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Interfaith Families Are An Essential Part Of Our Community. Stop Excluding Them

Last week, it was widely reported that Israel’s new minister of education likened Jewish intermarriage to the Holocaust. Like many, I felt gut-punched when I read his hateful words.

Once again, interfaith families are being used as a proxy and scapegoat for disengagement with Jewish life and Israel. Once again, we hear a Jewish leader in a position of authority using his worldwide stage to deride and degrade Jewish interfaith couples and families.

Many of us have become hardened to comments like his, after decades of hearing North American Jewish leaders and professionals subtly, or not so subtly, put down interfaith couples and families as substandard, as second best.

The Holocaust was an atrocity — the calculated, measured, purposeful attempt to eradicate Jewish people and other marginalized minority populations from the face of the earth. It is an incomparable horror and barbaric crime against humanity.

Interfaith couples, on the other hand, are not an atrocity. We are not a horror. By every study and statistic, we are the growing majority of progressive Jewish families. Interfaith couples don’t get married because we want to wipe out the Jewish people. We get married because we are in love.

Interfaith couples are not about the eradication of anything; in contrast, we are about a desire to build something — a home, a life, a community — together, connecting to Jewish life in a way that makes sense to us. And many of us are the children and grandchildren of Holocaust survivors. To compare us to a barbaric crime that stole our family from us is simply cruel.

At InterfaithFamily, we see interfaith couples and families for who and what we are: close friends, loving parents, thoughtful children, valued neighbors — many of whom contribute in deep, meaningful ways to our Jewish communities. As experts in the field since 2001, we can tell you what doesn’t make interfaith couples and families want to connect to Jewish life or become part of the Jewish community: Hurtful, shameful rhetoric like this.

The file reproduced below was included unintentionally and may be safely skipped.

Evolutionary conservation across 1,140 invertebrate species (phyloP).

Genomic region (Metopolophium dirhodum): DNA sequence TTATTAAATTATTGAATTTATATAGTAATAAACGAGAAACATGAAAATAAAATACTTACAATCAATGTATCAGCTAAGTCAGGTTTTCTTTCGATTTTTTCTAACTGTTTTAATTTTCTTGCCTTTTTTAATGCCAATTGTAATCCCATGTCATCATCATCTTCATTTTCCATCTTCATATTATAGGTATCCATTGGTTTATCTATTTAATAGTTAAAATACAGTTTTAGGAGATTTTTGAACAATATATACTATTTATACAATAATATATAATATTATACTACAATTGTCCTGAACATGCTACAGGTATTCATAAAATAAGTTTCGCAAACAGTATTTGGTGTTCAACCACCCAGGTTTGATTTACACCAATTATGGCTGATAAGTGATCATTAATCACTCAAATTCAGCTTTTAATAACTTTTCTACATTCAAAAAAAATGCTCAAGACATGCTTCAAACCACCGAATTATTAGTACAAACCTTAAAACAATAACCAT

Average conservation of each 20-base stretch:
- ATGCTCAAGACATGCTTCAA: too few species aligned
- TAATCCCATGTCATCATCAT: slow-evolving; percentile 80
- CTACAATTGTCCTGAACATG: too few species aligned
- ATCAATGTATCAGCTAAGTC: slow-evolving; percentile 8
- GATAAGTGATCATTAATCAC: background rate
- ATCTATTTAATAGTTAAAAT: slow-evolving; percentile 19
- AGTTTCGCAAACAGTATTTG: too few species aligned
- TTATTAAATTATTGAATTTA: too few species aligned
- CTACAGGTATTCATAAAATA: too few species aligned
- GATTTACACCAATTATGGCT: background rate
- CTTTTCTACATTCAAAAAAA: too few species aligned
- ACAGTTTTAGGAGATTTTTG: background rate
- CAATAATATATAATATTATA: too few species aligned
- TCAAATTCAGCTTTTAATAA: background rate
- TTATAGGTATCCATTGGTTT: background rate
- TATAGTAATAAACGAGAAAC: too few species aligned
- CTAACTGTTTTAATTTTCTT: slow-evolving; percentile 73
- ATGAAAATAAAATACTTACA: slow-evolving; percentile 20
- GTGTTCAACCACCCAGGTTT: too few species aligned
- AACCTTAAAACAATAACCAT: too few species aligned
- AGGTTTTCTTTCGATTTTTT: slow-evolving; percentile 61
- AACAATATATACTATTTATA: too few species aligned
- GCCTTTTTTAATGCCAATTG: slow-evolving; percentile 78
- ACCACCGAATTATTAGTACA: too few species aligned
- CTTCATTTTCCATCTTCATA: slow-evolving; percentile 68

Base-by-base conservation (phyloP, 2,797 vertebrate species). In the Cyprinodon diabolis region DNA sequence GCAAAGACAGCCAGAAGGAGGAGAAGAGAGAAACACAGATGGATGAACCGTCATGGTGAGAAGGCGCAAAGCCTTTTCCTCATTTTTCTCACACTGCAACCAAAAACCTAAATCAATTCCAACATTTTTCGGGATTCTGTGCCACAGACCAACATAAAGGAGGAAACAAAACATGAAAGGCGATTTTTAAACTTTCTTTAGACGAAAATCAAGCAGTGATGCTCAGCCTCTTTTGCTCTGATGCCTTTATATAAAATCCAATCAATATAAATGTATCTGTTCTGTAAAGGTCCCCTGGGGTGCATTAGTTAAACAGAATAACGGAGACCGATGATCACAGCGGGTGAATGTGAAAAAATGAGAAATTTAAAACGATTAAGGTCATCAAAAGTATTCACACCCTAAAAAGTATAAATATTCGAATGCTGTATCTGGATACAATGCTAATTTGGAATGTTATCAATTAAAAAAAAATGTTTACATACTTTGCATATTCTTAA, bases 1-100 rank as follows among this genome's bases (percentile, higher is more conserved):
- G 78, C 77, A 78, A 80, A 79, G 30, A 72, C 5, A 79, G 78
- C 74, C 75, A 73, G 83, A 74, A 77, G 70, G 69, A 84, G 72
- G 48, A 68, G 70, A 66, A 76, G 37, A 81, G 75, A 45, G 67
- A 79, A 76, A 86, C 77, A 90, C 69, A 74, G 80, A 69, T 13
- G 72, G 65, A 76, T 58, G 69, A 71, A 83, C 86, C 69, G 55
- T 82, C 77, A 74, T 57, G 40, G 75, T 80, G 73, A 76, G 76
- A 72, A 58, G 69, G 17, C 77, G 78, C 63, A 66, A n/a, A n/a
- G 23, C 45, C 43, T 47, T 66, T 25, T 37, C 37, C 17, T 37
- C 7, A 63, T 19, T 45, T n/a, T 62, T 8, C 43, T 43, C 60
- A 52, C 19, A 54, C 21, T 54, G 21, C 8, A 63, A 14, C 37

The minister’s outrageous, hateful language has no place in the Jewish community. Thankfully, there are now more Jewish leaders, clergy, professionals, and institutions than ever before who are embracing interfaith couples and families in their communities.

We know, because they come to us to learn the best practices and to be part of our efforts to build more inclusive Jewish communities through our Jewish clergy officiation referral service, the Rukin Rabbinic Fellowship, the Interfaith Inclusion Leadership Initiative, and other professional development work. But the work is far from over — and with your help, we can get there.

For too long, we have seen Jewish communal and Israeli leaders rail against Jewish interfaith families, and blame us and our loved ones for all of the ills facing the Jewish community today. This must stop.

Not only must we decry the hatred and outrageousness underpinning the minister’s words. We must also fight to ensure that all of the Jewish interfaith couples and families in our midst know that they are loved, accepted and included, and that there is a place for them in Jewish life. Too often, interfaith couples and families still report that they hear negative comments in Jewish settings about their family makeup. Together, we can change that.

That’s why we created the Pledge to Support Interfaith Couples and Families:

I pledge to speak up and stand up, to make sure my words and actions are inclusive. I will share the story of my own Jewish interfaith family or be an ally by embracing the interfaith couples and families around me, and respond when others around me speak negatively about interfaith couples and families.

We know that often, people’s hearts and minds are changed when they hear stories about traditionally marginalized populations. That’s why we’ve asked interfaith couples and families to take the bold step of telling their stories, along with asking allies to speak out when interfaith couples and families are disparaged in their presence.

In the week since we have announced the pledge, more than 600 people have raised their hands against hatred and rejection. I hope you’ll join them, and share that you’ve done so with the members of your broader community.

By speaking up, you make it clear to interfaith couples and families in your community that you stand with them, and you stand up for them. Your action against hateful remarks can help ensure a more inclusive, vibrant Jewish community, filled with more love and less hate.

Jodi Bromberg is the CEO of InterfaithFamily, a national organization focused on connecting interfaith couples and families to Jewish life. She is also part of a second generation interfaith family.

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